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Old 16th Feb 2018, 2:46 pm   #1
unrealdave's Avatar
Join Date: Feb 2011
Location: Romford, London, UK.
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Default Morse Code

Hi All.

This year Havering museum are holding a Titanic exhibition which will be launching on Saturday 7 April. It will run until Saturday, 1 September.

As part of the exhibition we are holding some talks on Marconi and the Titanic.

We would also like to have a robust Morse code machine so that school children can try it out. Any idea where I could get one?

Thanks, Dave
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Old 16th Feb 2018, 3:25 pm   #2
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Join Date: Mar 2008
Location: Virginia Water, Surrey, UK.
Posts: 1,322
Default Re: Morse Code

Perhaps look out for a Datong Morse Tutor at a radio rally (but now starting to be collectors' item!) or run something like this: on a PC?
If you just want a practice device, rig up a key and a buzzer?
The exhibition sounds a good one.
all best Jeremy
Jeremy, G8MLK, BVWS Member, BVWTVM Friend.

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Old 16th Feb 2018, 4:21 pm   #3
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Location: Southeast Norfolk, UK.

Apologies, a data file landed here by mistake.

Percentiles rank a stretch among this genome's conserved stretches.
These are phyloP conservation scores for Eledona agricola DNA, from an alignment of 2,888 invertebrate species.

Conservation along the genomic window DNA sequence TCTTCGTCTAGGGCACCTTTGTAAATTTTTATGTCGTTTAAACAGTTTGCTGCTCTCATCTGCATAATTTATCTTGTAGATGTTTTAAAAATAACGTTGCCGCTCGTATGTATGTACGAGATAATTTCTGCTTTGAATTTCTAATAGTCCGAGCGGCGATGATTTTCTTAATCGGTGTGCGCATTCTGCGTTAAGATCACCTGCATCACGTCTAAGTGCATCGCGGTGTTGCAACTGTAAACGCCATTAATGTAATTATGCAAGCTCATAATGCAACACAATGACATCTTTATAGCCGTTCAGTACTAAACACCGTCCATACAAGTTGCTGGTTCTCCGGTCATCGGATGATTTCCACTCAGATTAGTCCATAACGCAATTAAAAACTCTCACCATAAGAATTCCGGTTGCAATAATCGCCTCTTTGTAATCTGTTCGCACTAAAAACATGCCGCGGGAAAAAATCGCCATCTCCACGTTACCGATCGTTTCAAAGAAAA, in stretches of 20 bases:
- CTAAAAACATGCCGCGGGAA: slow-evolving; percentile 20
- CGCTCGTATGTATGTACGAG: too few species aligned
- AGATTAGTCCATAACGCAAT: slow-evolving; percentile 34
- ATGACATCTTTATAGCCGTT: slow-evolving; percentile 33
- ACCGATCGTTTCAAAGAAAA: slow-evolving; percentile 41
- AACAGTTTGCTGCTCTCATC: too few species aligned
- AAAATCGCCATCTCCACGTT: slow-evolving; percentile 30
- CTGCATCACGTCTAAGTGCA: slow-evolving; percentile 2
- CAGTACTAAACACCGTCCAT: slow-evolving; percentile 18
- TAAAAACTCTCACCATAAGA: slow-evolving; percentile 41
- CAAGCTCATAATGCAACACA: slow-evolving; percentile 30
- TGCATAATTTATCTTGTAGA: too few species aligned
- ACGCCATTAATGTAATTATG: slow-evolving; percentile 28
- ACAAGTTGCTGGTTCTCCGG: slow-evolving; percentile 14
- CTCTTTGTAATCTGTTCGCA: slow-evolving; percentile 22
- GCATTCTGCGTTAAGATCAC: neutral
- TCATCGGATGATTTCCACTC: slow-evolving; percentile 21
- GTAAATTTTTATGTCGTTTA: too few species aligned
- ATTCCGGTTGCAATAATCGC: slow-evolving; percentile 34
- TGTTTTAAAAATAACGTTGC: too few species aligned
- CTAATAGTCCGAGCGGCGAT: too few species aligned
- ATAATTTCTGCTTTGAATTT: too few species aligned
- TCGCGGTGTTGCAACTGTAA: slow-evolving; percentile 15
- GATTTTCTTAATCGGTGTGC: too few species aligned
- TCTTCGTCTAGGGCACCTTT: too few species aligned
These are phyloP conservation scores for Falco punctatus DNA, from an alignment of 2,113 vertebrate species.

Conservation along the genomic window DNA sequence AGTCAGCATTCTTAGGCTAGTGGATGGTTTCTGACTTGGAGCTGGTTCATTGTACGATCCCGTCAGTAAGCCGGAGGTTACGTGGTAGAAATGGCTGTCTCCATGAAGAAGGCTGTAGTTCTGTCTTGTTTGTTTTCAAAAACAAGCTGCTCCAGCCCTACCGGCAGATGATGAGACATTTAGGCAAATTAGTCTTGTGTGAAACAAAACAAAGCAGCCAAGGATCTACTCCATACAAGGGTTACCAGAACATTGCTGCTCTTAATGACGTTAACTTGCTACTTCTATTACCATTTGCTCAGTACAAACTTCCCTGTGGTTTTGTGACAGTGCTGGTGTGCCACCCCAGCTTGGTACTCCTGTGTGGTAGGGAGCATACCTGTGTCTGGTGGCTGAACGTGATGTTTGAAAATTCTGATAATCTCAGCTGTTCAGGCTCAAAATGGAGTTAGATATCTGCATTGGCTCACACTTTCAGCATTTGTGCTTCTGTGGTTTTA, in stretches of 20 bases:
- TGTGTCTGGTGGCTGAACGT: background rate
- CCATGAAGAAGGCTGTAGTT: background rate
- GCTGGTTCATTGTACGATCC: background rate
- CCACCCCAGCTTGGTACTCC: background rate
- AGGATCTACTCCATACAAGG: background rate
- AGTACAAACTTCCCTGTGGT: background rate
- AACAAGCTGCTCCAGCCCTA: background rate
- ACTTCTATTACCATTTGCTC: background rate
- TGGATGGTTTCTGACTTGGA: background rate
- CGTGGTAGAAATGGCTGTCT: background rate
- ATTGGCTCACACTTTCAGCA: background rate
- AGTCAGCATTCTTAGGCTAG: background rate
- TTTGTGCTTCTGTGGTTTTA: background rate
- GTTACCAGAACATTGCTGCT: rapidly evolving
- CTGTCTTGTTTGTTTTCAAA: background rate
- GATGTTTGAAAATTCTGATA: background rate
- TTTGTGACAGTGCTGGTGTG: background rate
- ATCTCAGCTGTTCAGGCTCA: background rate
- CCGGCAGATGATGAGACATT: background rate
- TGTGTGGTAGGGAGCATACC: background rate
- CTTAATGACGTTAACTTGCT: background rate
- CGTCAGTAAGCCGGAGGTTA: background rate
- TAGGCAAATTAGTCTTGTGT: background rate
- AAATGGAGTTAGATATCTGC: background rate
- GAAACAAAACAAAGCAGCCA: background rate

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Default Re: Morse Code


I bought a K42 Morse keyboard kit off the web and that is quite good for facilities. It can read reasonably well-sent Morse as well putting up a display of what you are sending. You can interface a standard key to it as well. You're talking $109 plus shipping but of course if it's a club purchase you can add it to the club station and maybe encourage some members into CW? Unless the design has been upgraded since I bought my keyer, you'll need a keyboard with a PS/2 plug, although mine works fine with a PS2/USB adaptor.

A simpler and cheaper alternative might be a laptop with the G4FON CW training program, that has loads of features, including chirp, fading and interference.

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Old 18th Feb 2018, 1:27 am   #4
Mr Moose
Join Date: Jul 2008
Location: Gloucestershire, UK.